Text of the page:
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Process converts wood into a squishy sensor

Scalable approach may provide energy storage solutions

by Carmen Drahl
March 26, 2018 | A version of this story appeared in Volume 96, Issue 13

A hand holds a dandelion seed, with a lightweight wood carbon sponge balanced atop the dandelion.
Credit: Courtesy of Chaoji Chen
The wood carbon sponge is lightweight enough to balance atop a dandelion seed head.

Carbon-based materials that bounce back when you press them are in demand for flexible electronics and energy storage devices alike. Most of the available options have limitations, though: They come from nonrenewable sources, have inferior electrical properties, or are difficult to manufacture on scale. Now, researchers have revealed a compressible material with promising electrical properties from a sustainable, if somewhat surprising, source: wood.

University of Maryland, College Park, engineer Liangbing Hu presented the work last week at the ACS national meeting in New Orleans.

To make the spongy material, Hu, postdoctoral researcher Chaoji Chen, and colleagues were inspired by honeycombs, which have a wavy lattice that stands up to compression. They hypothesized they might be able to chemically change wood’s architecture to achieve a similar effect. Indeed, by stripping away lignin and hemicellulose from a block of balsa wood, they transformed the wood’s rigid, boxlike cell walls into a lattice of arch-shaped layers of cellulose, confirmed by scanning electron microscopy. Balsa wood’s thin cell walls likely contributed to the success, Chen told C&EN. “We tried other kinds of wood but failed to achieve the compressible structure,” he said.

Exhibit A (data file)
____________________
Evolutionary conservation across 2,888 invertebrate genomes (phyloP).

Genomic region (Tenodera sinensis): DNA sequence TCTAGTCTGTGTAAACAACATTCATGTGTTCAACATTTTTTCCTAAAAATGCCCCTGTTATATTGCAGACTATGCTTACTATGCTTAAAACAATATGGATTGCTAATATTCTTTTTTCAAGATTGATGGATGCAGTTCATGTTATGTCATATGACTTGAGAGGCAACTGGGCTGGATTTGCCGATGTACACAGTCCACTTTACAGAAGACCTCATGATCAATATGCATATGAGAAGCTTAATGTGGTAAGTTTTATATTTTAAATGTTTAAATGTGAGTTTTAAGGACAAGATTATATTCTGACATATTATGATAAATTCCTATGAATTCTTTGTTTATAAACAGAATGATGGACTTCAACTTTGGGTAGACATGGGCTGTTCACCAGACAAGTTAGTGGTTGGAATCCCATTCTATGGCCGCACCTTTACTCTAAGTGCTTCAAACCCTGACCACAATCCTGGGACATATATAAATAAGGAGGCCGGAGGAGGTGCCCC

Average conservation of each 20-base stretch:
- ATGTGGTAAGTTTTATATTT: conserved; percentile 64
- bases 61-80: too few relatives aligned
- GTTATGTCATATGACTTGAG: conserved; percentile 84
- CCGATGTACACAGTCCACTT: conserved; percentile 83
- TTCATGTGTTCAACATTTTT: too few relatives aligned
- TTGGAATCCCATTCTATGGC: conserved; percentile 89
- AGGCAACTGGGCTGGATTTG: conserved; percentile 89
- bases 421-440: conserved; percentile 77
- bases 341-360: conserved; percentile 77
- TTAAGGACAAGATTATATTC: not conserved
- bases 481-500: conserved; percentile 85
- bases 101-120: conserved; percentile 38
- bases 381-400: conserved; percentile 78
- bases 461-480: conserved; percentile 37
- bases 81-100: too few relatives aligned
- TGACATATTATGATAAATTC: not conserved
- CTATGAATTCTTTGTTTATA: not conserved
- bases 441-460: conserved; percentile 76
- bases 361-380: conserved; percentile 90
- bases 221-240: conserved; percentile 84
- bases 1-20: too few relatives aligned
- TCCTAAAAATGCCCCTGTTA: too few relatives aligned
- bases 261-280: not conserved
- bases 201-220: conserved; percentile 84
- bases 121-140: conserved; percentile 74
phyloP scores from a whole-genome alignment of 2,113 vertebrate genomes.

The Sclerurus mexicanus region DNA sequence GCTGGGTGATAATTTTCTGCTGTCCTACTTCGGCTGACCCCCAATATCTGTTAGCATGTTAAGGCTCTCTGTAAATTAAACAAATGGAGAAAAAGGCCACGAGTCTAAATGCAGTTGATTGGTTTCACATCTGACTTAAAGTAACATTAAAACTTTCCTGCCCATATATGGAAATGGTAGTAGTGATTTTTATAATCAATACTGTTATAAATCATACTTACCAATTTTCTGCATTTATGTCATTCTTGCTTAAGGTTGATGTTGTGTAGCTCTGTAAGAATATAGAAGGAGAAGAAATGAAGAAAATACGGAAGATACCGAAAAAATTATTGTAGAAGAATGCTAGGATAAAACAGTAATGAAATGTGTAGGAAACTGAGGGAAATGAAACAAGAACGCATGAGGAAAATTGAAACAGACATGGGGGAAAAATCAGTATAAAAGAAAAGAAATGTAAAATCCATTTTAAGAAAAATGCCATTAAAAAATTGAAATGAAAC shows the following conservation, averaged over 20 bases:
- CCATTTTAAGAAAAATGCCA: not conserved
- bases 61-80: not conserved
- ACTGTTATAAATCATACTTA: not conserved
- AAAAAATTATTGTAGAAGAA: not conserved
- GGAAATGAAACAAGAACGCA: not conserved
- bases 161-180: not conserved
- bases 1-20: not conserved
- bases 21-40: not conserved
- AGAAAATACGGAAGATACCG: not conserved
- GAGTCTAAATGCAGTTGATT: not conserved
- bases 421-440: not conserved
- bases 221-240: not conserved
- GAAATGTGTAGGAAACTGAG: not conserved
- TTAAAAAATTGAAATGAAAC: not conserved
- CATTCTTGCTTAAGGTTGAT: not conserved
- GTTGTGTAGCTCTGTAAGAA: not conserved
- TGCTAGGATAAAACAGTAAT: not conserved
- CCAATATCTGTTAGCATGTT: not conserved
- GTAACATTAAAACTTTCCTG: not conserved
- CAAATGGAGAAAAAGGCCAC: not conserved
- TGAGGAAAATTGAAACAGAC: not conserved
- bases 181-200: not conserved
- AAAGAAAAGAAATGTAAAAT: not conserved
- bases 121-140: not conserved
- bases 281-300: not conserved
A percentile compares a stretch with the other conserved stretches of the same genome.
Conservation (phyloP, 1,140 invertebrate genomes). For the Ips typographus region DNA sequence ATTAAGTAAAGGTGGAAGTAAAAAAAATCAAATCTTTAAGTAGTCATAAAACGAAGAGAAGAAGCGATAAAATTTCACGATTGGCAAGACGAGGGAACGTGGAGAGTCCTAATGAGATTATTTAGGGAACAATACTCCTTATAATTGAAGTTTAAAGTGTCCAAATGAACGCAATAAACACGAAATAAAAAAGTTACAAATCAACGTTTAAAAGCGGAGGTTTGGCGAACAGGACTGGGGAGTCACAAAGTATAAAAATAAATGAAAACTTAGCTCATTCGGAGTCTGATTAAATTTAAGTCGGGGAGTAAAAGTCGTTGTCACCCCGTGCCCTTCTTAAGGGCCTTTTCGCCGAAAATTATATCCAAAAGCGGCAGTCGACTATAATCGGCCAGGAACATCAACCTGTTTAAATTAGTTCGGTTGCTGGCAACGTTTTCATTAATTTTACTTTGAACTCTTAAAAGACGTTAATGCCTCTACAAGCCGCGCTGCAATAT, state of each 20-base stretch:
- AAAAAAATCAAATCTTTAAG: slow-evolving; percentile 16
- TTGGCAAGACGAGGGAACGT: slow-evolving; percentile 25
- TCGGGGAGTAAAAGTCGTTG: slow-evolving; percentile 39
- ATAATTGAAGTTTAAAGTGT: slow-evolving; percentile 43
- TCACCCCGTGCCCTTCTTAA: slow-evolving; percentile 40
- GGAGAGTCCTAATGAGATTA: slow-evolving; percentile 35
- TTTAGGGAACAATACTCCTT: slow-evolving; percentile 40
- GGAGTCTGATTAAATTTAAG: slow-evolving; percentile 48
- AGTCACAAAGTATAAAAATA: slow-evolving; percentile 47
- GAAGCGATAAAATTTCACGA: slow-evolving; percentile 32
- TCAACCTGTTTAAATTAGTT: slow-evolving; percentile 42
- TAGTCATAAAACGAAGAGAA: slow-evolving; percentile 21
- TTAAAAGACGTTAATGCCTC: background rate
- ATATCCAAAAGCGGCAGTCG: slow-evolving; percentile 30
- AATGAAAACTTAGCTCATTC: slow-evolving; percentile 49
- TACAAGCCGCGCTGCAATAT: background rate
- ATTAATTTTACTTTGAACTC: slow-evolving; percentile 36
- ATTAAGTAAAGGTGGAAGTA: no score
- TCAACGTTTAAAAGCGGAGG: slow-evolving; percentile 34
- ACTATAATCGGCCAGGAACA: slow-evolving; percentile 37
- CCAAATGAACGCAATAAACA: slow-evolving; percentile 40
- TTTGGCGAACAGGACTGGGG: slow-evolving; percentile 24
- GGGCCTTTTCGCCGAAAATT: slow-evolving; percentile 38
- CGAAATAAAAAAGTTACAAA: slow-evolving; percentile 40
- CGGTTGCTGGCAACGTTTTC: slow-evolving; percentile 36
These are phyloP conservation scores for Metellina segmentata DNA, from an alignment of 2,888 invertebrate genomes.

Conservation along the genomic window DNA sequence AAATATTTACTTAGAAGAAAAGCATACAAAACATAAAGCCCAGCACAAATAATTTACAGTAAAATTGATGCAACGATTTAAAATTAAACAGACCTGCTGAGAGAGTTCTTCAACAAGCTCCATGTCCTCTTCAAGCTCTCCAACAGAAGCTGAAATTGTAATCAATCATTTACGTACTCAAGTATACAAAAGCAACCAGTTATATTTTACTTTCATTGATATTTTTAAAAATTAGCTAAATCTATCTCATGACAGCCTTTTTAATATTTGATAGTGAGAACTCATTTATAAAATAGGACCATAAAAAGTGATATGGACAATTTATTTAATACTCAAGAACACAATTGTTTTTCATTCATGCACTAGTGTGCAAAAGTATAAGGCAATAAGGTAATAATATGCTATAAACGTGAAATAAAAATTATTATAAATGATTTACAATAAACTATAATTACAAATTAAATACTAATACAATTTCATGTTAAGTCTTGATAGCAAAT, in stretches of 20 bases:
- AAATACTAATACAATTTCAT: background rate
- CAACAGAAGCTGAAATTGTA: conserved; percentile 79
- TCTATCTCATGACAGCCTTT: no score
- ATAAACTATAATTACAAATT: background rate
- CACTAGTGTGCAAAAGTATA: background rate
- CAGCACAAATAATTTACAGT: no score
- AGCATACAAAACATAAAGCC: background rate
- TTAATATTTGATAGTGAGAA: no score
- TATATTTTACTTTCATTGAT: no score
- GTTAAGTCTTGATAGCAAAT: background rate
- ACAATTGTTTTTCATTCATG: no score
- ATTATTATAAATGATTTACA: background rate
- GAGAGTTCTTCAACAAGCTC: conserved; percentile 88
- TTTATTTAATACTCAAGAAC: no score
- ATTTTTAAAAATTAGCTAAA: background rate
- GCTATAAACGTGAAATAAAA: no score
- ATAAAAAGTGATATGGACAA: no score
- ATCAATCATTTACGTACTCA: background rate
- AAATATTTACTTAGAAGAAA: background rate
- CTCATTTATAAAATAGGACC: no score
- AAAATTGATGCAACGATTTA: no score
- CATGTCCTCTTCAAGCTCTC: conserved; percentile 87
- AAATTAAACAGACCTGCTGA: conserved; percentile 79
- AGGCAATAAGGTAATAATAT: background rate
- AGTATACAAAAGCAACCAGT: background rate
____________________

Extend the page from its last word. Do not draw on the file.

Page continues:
Credit: Courtesy of Chaoji Chen/University of Maryland
Standard wood carbon, generated by heating wood at high temperatures (left), collapses under reasonable pressure, whereas the new wood carbon sponge (right) bounces back through about 10,000 cycles of compression.

The wood sponge rebounded from about 10,000 cycles of compression, and it functioned reliably in a prototype strain sensor that could be used to track physical activity. “When we press the sponge, the contact area between the curved layers increases,” thus boosting electrical conductivity, Chen explained. The researchers published this work on March 1 (Chem 2018, DOI: 10.1016/j.chempr.2017.12.028).

Herbert Sixta, an expert on wood chemistry at Finland’s Aalto University who was not present at Hu’s talk, called the team’s publication “one of the most innovative I have read in a long time.” Sixta pointed out, however, that the researchers employed boiling sodium hydroxide and hydrogen peroxide to remove lignin and hemicellulose, noting that greener routes are available.

“We will test greener methods in the future,” Chen said. In the meantime, the team has filed a provisional patent application and intends to commercialize the technology through Inventwood, a company Hu cofounded.


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